- The Washington Times - Friday, November 29, 2002

The Bush administration is heralding its recent success in snaring top al Qaeda operatives and noting that those once-hardened terrorists are now cooperating with interrogators.

"We did bring to justice a killer," President Bush said last week, referring to the shadowy capture of Abd al-Rahim al-Nashiri, suspected of being the al Qaeda operations chief of the Middle East. "We're making progress in the war against terrorists."

But the notion that al-Nashiri and others are cooperating with U.S. interrogators raises questions about why high-level al Qaeda members would divulge secretive information about the terrorist network when pledging to die for their cause is central to the mission.

The 19 men who carried out the attacks on New York and Washington on September 11 apparently had no second thoughts about dying. Neither did those who attacked a French tanker off the coast of Yemen in October or the bombers of a Bali nightclub days later.

But many terrorism experts aren't surprised that the upper echelons of Osama bin Laden's al Qaeda network, which the United States blames for the September 11 attacks, are talking.

"Chiefs don't go kill themselves, they find people who are willing or dumb enough to do that for them," said Milton Bearden, the CIA's station chief in Afghanistan during the 1980s. Added I.C. Smith, a former senior counterterrorism official with the FBI, "You sometimes get the feeling that the soldiers are more fervent in their beliefs than the generals."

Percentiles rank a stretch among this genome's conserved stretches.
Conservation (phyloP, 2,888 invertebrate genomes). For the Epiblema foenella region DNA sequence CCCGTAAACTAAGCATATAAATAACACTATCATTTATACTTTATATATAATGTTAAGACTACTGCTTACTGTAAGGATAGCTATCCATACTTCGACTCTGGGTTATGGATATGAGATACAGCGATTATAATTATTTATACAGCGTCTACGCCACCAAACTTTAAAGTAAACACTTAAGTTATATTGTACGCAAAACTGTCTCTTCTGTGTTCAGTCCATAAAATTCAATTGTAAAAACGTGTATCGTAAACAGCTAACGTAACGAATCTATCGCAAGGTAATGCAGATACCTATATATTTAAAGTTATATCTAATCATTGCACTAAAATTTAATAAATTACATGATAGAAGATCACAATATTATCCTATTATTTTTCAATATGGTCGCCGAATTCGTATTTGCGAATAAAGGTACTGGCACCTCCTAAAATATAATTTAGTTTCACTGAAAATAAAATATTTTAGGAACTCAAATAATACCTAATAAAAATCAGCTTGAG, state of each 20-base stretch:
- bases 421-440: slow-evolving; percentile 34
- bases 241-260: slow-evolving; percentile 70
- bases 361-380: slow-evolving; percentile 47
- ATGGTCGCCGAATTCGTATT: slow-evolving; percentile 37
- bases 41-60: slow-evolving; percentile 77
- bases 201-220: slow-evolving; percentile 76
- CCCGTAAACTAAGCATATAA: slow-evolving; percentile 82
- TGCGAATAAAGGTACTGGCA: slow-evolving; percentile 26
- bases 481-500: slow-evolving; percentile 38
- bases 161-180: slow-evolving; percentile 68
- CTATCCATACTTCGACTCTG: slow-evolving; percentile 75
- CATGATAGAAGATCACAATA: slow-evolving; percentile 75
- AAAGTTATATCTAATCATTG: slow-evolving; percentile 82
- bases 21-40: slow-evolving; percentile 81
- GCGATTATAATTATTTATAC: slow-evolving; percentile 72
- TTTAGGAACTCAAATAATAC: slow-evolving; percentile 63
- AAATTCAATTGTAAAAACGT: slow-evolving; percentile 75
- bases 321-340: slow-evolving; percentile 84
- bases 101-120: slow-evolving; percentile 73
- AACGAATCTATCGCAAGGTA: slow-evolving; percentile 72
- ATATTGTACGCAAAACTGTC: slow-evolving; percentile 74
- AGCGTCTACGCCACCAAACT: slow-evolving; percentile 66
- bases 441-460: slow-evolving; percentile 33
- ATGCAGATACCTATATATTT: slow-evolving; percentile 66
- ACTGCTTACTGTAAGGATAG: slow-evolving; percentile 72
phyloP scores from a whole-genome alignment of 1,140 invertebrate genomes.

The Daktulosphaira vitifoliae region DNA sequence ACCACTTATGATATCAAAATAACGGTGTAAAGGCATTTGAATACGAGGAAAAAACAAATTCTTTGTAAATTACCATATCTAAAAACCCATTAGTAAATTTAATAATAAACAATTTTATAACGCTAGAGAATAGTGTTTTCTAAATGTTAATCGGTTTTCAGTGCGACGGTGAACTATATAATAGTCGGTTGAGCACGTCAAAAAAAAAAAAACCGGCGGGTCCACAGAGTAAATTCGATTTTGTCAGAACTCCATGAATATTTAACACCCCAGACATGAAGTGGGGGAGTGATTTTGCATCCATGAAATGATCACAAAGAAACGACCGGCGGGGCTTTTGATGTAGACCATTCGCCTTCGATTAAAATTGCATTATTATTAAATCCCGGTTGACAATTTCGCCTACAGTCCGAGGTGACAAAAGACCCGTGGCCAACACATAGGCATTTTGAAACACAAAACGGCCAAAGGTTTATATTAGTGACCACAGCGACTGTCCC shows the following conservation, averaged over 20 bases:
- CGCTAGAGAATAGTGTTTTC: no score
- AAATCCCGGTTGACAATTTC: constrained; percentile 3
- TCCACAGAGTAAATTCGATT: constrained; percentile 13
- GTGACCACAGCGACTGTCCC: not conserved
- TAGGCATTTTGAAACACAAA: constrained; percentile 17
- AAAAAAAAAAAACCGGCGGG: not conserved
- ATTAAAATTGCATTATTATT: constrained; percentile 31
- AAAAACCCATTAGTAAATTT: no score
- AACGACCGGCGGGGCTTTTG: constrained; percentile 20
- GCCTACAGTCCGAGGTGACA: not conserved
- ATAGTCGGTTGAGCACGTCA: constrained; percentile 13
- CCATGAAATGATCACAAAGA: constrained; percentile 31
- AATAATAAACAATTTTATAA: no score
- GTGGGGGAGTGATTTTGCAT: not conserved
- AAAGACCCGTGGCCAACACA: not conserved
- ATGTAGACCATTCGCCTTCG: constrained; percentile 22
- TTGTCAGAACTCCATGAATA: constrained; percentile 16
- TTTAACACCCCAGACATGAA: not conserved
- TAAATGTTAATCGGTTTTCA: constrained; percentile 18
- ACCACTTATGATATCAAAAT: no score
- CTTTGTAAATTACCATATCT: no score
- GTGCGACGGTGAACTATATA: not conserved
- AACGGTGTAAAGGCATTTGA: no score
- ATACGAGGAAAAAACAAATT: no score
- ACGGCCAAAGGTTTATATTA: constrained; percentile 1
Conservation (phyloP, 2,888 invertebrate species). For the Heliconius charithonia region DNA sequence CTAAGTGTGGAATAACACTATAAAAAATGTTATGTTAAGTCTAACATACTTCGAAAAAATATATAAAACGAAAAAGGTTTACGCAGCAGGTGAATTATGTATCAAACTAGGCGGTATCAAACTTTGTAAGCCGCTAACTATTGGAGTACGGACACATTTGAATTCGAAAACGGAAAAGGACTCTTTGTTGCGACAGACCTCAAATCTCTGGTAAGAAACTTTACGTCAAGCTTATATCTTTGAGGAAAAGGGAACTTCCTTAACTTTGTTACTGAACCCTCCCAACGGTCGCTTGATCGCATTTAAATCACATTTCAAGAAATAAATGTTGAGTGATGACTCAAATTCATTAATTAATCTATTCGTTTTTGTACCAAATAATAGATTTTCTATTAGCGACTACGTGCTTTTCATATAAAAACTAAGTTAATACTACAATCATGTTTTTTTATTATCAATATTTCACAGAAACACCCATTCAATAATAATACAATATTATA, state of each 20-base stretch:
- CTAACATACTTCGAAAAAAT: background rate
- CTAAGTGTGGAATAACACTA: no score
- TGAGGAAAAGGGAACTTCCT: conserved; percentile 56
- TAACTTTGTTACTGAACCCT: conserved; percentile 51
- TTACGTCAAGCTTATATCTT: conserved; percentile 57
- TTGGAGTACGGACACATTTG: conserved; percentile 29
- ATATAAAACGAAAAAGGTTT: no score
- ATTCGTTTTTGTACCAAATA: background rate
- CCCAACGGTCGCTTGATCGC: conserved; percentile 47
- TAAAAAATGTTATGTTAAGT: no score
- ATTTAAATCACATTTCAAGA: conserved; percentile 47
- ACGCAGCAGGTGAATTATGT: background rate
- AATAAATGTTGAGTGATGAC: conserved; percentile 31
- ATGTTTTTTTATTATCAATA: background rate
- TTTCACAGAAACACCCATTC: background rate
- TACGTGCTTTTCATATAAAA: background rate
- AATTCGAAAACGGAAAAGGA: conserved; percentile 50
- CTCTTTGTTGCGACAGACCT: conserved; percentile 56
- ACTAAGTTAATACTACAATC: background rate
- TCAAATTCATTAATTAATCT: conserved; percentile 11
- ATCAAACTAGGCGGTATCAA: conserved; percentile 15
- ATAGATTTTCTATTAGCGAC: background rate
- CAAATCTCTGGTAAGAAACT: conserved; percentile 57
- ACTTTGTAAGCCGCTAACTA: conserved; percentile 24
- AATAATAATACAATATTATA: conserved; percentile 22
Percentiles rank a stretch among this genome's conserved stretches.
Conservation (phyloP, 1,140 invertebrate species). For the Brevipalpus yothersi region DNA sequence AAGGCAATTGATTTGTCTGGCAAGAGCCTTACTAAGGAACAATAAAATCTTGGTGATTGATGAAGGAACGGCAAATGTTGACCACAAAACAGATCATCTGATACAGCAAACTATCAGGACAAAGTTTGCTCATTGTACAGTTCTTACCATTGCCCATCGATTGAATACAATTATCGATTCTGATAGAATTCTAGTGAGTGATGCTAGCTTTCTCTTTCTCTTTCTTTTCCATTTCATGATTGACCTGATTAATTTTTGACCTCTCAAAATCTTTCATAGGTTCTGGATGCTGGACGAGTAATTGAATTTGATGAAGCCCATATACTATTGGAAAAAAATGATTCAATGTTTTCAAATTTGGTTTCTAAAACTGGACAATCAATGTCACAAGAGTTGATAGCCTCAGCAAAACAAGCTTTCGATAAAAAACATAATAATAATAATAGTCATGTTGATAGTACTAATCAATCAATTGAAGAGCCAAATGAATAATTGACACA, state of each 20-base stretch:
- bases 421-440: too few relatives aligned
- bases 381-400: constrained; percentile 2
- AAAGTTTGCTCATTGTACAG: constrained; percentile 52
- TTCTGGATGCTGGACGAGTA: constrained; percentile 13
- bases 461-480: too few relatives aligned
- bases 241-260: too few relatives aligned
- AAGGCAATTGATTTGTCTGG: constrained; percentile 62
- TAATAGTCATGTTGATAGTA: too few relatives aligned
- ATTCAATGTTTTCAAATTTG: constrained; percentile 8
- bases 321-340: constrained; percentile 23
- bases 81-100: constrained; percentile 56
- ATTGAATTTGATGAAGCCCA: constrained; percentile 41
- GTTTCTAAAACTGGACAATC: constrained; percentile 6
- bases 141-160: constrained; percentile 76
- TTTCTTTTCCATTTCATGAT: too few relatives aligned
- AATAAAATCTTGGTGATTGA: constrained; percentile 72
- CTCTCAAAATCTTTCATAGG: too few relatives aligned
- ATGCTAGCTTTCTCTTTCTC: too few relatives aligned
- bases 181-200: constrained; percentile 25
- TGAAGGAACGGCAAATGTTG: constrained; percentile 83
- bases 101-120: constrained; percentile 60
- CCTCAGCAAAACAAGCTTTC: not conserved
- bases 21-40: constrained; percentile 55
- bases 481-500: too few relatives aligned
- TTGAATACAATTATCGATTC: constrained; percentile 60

While movies and spy novels often dwell on torture techniques for extracting information, those with experience in the field don't endorse it, and U.S. agents are forbidden to employ it.

"I don't believe in torturing people, because then you don't know if they are telling the truth or not," said retired Maj. Gen. Jacob Amidror, who spent years as an intelligence officer in the Israel Defense Forces.

Instead, good interrogators are like well-trained actors, Mr. Smith said. The interrogators play a role in order to elicit information from the subject. They talk to the person and slowly build trust. Time serves as the questioners' ally. Interrogators gain by establishing a relationship with the prisoner.

Breaking down a terrorism suspect trained to defy U.S. interrogators is an art form that requires patience and a keen understanding of how to work the psyche of the person in custody, according to those who have worked in the field.

One former CIA operative said he was able to obtain a confession from a Libyan terrorist by gradually making him believe that his country's power structure was crumbling around him. One tool: a CIA-produced Arab newspaper with false articles about the death of Libyan leader Moammar Gadhafi.

Brad Garrett, an FBI agent in the Washington field office, said he was able to glean information from Ramzi Yousef, convicted of the 1993 bombing of the World Trade Center, by slowly getting him to trust that Mr. Garrett's word was good.

For example, before Yousef was brought back from Pakistan to stand trial in the United States, he asked Mr. Garrett to make sure that he had decent clothes to wear in front of the media in America. Before they left Islamabad, Mr. Garrett had Yousef outfitted with a suit, tie and shoes.

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